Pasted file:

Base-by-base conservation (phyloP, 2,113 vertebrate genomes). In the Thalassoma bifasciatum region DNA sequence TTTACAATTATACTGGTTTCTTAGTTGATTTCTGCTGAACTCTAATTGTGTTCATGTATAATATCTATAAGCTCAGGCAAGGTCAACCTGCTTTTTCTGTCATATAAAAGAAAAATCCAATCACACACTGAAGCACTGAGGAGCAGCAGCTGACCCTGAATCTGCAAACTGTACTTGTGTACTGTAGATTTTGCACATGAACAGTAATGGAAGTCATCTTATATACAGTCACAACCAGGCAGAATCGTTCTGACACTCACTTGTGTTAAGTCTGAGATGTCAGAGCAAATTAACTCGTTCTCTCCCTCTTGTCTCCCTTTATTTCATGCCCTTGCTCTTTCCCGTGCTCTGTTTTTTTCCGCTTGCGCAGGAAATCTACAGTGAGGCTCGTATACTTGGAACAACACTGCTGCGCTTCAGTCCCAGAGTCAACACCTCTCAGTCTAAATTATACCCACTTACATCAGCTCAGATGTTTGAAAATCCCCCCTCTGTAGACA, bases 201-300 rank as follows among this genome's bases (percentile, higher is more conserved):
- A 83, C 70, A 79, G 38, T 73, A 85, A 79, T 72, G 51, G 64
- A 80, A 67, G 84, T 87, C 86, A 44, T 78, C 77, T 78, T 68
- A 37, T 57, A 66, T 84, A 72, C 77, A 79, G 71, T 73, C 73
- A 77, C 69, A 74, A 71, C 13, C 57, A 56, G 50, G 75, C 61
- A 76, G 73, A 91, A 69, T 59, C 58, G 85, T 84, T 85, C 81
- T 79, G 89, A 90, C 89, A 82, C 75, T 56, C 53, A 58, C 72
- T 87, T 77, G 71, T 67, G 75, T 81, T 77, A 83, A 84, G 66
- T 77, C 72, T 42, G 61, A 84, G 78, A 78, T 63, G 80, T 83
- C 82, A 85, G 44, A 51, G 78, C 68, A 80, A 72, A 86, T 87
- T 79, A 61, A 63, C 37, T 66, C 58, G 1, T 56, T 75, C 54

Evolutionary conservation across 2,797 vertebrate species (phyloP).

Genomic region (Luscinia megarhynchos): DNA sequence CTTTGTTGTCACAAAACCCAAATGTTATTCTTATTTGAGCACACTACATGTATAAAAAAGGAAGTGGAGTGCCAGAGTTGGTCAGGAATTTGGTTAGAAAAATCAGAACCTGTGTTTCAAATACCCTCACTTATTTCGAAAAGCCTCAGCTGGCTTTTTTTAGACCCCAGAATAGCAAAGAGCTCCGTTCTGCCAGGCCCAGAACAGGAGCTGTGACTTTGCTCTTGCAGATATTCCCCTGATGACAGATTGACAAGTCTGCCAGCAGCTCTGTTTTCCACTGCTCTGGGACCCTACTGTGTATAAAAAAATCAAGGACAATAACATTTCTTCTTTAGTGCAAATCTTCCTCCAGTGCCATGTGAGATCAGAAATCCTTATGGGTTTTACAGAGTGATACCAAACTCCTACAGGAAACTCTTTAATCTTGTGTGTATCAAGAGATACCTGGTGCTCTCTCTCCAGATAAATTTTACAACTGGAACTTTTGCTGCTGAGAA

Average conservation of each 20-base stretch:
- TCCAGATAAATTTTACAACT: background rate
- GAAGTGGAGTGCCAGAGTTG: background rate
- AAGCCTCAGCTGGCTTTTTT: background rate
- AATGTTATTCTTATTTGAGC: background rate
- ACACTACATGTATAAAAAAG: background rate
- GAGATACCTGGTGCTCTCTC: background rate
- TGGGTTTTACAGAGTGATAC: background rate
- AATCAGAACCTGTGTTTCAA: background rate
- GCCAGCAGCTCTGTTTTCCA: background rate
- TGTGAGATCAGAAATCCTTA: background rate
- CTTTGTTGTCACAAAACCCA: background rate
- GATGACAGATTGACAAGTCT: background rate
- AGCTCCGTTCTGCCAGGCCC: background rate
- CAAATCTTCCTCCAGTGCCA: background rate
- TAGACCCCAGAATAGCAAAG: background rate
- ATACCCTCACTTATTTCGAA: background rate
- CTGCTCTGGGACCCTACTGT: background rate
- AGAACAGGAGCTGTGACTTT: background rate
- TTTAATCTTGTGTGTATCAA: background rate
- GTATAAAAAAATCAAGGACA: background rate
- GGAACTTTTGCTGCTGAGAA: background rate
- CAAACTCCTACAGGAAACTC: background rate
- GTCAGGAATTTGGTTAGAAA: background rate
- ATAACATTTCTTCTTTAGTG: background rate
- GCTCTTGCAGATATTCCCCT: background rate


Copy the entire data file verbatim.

Base-by-base conservation (phyloP, 2,113 vertebrate genomes). In the Thalassoma bifasciatum region DNA sequence TTTACAATTATACTGGTTTCTTAGTTGATTTCTGCTGAACTCTAATTGTGTTCATGTATAATATCTATAAGCTCAGGCAAGGTCAACCTGCTTTTTCTGTCATATAAAAGAAAAATCCAATCACACACTGAAGCACTGAGGAGCAGCAGCTGACCCTGAATCTGCAAACTGTACTTGTGTACTGTAGATTTTGCACATGAACAGTAATGGAAGTCATCTTATATACAGTCACAACCAGGCAGAATCGTTCTGACACTCACTTGTGTTAAGTCTGAGATGTCAGAGCAAATTAACTCGTTCTCTCCCTCTTGTCTCCCTTTATTTCATGCCCTTGCTCTTTCCCGTGCTCTGTTTTTTTCCGCTTGCGCAGGAAATCTACAGTGAGGCTCGTATACTTGGAACAACACTGCTGCGCTTCAGTCCCAGAGTCAACACCTCTCAGTCTAAATTATACCCACTTACATCAGCTCAGATGTTTGAAAATCCCCCCTCTGTAGACA, bases 201-300 rank as follows among this genome's bases (percentile, higher is more conserved):
- A 83, C 70, A 79, G 38, T 73, A 85, A 79, T 72, G 51, G 64
- A 80, A 67, G 84, T 87, C 86, A 44, T 78, C 77, T 78, T 68
- A 37, T 57, A 66, T 84, A 72, C 77, A 79, G 71, T 73, C 73
- A 77, C 69, A 74, A 71, C 13, C 57, A 56, G 50, G 75, C 61
- A 76, G 73, A 91, A 69, T 59, C 58, G 85, T 84, T 85, C 81
- T 79, G 89, A 90, C 89, A 82, C 75, T 56, C 53, A 58, C 72
- T 87, T 77, G 71, T 67, G 75, T 81, T 77, A 83, A 84, G 66
- T 77, C 72, T 42, G 61, A 84, G 78, A 78, T 63, G 80, T 83
- C 82, A 85, G 44, A 51, G 78, C 68, A 80, A 72, A 86, T 87
- T 79, A 61, A 63, C 37, T 66, C 58, G 1, T 56, T 75, C 54

Evolutionary conservation across 2,797 vertebrate species (phyloP).

Genomic region (Luscinia megarhynchos): DNA sequence CTTTGTTGTCACAAAACCCAAATGTTATTCTTATTTGAGCACACTACATGTATAAAAAAGGAAGTGGAGTGCCAGAGTTGGTCAGGAATTTGGTTAGAAAAATCAGAACCTGTGTTTCAAATACCCTCACTTATTTCGAAAAGCCTCAGCTGGCTTTTTTTAGACCCCAGAATAGCAAAGAGCTCCGTTCTGCCAGGCCCAGAACAGGAGCTGTGACTTTGCTCTTGCAGATATTCCCCTGATGACAGATTGACAAGTCTGCCAGCAGCTCTGTTTTCCACTGCTCTGGGACCCTACTGTGTATAAAAAAATCAAGGACAATAACATTTCTTCTTTAGTGCAAATCTTCCTCCAGTGCCATGTGAGATCAGAAATCCTTATGGGTTTTACAGAGTGATACCAAACTCCTACAGGAAACTCTTTAATCTTGTGTGTATCAAGAGATACCTGGTGCTCTCTCTCCAGATAAATTTTACAACTGGAACTTTTGCTGCTGAGAA

Average conservation of each 20-base stretch:
- TCCAGATAAATTTTACAACT: background rate
- GAAGTGGAGTGCCAGAGTTG: background rate
- AAGCCTCAGCTGGCTTTTTT: background rate
- AATGTTATTCTTATTTGAGC: background rate
- ACACTACATGTATAAAAAAG: background rate
- GAGATACCTGGTGCTCTCTC: background rate
- TGGGTTTTACAGAGTGATAC: background rate
- AATCAGAACCTGTGTTTCAA: background rate
- GCCAGCAGCTCTGTTTTCCA: background rate
- TGTGAGATCAGAAATCCTTA: background rate
- CTTTGTTGTCACAAAACCCA: background rate
- GATGACAGATTGACAAGTCT: background rate
- AGCTCCGTTCTGCCAGGCCC: background rate
- CAAATCTTCCTCCAGTGCCA: background rate
- TAGACCCCAGAATAGCAAAG: background rate
- ATACCCTCACTTATTTCGAA: background rate
- CTGCTCTGGGACCCTACTGT: background rate
- AGAACAGGAGCTGTGACTTT: background rate
- TTTAATCTTGTGTGTATCAA: background rate
- GTATAAAAAAATCAAGGACA: background rate
- GGAACTTTTGCTGCTGAGAA: background rate
- CAAACTCCTACAGGAAACTC: background rate
- GTCAGGAATTTGGTTAGAAA: background rate
- ATAACATTTCTTCTTTAGTG: background rate
- GCTCTTGCAGATATTCCCCT: background rate